I always enjoy January lessons so much. After the busy-ness of December, January feels like a dream. We are all ready for fresh new music and are usually quite motivated to buckle down into a daily practice routine. I feel like students generally improve their skills in these winter months quite a bit.
Here are some January studio happenings which made me smile:
- Student sight-reading through quite a bit of his method books over Christmas break
- New blinds and seating area means bright light and fresh feel
- Students jumping off the front steps after lessons – does this ever happen to you? I have a few students who I have recently observed hopping off the front porch steps as they leave the studio. I feel as though this is a happy expression of an enjoyed lesson and my heart jumps for joy when I observe this happiness. 🙂
- Teaching old pop songs to young students – “Don’t Stop Believin'” by Journey and “Sweet Caroline” by Neil Diamond. So much fun!
- Three new students! One seven year old beginner, one sixteen year old advanced student, and…
- New adult student who is returning to piano and is excited to practice and play again. Her enthusiasm has motivated her entire family to play again. 🙂
My January soundtrack (some of the pieces/composers I taught this month):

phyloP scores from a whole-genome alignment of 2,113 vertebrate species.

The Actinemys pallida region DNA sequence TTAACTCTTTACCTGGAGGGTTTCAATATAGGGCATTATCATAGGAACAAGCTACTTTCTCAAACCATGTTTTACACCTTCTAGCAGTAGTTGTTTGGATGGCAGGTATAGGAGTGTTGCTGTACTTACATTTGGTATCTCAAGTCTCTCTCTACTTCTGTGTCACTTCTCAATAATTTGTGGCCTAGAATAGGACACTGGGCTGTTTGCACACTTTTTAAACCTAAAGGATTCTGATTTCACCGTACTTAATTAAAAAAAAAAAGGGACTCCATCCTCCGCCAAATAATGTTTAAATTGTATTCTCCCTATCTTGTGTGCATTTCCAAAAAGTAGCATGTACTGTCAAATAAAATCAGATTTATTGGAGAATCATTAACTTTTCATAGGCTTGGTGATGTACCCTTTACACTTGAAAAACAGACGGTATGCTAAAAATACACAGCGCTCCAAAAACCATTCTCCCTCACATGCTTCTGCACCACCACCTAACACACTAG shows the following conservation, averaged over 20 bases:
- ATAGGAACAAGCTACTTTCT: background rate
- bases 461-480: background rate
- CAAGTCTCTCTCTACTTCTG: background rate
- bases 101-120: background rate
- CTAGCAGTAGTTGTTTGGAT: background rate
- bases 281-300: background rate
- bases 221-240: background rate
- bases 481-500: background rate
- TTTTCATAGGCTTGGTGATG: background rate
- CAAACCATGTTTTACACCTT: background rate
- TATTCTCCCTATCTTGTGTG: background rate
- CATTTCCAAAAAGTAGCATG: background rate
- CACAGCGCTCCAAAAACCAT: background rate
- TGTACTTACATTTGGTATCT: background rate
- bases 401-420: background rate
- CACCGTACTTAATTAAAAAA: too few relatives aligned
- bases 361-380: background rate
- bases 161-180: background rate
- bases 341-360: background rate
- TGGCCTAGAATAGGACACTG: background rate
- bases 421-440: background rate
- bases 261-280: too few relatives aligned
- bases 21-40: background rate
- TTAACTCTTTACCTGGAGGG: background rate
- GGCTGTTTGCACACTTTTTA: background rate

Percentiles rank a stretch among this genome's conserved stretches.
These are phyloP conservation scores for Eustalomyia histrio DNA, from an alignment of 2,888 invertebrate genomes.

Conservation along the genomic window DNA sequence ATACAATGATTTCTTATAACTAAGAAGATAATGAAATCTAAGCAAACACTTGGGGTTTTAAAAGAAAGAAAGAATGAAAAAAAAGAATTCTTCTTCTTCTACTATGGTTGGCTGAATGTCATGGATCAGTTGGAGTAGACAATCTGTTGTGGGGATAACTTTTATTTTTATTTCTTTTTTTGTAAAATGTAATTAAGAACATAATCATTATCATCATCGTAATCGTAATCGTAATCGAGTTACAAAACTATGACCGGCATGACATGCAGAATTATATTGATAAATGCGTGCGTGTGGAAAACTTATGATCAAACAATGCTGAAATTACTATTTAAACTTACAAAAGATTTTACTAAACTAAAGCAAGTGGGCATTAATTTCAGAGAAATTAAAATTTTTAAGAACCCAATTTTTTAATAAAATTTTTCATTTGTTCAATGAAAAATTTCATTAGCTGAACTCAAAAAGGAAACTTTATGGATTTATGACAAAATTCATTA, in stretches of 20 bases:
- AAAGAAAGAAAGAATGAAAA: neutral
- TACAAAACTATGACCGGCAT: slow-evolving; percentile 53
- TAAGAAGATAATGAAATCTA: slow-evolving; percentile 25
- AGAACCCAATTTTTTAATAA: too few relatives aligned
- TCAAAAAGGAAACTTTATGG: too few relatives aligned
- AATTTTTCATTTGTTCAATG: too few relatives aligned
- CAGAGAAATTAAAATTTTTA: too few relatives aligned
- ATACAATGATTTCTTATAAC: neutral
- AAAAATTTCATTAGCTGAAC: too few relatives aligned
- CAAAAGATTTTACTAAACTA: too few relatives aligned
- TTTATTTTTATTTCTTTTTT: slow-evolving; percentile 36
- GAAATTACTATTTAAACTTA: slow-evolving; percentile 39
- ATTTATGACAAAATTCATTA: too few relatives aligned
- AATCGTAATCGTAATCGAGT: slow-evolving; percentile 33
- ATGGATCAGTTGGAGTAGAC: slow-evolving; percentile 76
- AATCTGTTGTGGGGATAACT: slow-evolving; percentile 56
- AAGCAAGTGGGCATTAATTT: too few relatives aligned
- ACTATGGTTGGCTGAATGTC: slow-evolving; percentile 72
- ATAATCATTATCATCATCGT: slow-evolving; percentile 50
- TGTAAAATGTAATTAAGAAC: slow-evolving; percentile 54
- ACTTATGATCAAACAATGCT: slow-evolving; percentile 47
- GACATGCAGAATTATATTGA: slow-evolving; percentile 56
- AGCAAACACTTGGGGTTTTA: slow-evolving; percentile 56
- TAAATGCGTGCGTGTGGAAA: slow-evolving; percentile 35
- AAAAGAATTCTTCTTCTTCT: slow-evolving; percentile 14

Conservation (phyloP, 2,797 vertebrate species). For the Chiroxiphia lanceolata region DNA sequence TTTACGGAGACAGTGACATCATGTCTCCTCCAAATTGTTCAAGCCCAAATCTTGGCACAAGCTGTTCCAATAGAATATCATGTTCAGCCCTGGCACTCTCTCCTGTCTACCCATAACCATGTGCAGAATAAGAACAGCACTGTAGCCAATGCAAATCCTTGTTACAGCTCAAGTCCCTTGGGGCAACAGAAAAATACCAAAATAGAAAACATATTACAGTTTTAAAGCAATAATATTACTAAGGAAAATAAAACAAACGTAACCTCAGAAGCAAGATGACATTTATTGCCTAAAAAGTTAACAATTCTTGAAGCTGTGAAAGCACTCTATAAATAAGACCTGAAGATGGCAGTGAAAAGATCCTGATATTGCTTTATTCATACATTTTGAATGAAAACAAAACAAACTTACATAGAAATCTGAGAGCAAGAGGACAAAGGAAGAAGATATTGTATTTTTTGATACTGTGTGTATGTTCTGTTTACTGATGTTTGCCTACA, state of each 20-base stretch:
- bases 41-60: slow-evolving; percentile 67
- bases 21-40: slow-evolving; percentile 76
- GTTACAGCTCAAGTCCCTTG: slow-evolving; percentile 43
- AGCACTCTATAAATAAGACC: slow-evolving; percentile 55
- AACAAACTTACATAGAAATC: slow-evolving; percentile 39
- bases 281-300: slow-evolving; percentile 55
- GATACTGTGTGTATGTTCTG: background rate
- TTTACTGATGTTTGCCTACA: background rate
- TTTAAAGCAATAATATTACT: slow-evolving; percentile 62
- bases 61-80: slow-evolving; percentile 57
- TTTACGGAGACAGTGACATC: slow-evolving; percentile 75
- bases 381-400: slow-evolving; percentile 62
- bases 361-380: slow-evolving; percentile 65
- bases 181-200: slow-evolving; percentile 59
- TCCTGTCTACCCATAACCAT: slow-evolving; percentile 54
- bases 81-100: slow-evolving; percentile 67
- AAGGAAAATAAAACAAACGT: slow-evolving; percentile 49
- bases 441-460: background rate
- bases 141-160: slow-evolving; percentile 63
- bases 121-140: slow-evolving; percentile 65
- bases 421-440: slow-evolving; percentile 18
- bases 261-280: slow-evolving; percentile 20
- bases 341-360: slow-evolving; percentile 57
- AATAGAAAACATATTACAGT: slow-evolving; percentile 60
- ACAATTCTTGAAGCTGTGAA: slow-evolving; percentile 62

- Haydn, Sonata in E minor
- Dohnanyi, Rhapsody in C Major
- Pachelbel Canon
- Joplin, The Entertainer
- Satie, Gymnopedie No. 1
- Clementi, Sonatina in C
- Mozart, Minuet and Trio
- Chopin, Prelude in Db Major “Raindrop Prelude”
- Beethoven, Six Variations
- Willy Wonka, Pure Imagination
- Lord of the Rings, Concerning Hobbits
- Coldplay, Clocks
- Yiruma, River Flows in You
- Joseph and the Amazing Technicolor Dreamcoat, Benjamin Calypso
- Journey, Don’t Stop Believin’
- Neil Diamond, Sweet Caroline
Pieces I played this month:I picked up level ten of Essential Piano Repertoire and was reminded how a good layout makes such a difference when learning music. I have played both these pieces before but really enjoyed playing them from this edition.
Hexentanz (Witches’ Dance) Op. 17, No. 2 by MacDowell
What a fantastic piece! Full of fast finger work (more for RH than LH), chromatic double thirds and scales, large dynamic changes, and a wide range of expressive elements. This is an ideal piece for competitions, festivals and recitals.
Sonata L.23 by Domenico Scarlatti
This well-known sonata is cheerful and so fun to play. This colorful piece includes horn calls, Baroque trills, good finger work on repeated notes, and extensive playing at the piano or pianissimo level. Also an excellent choice for public performance.
Books I read this month:
The Practice of Practice by Jonathan Harnum
Wow! This book was so good. I found myself underlining so many passages. I will be publishing a separate post on this book soon!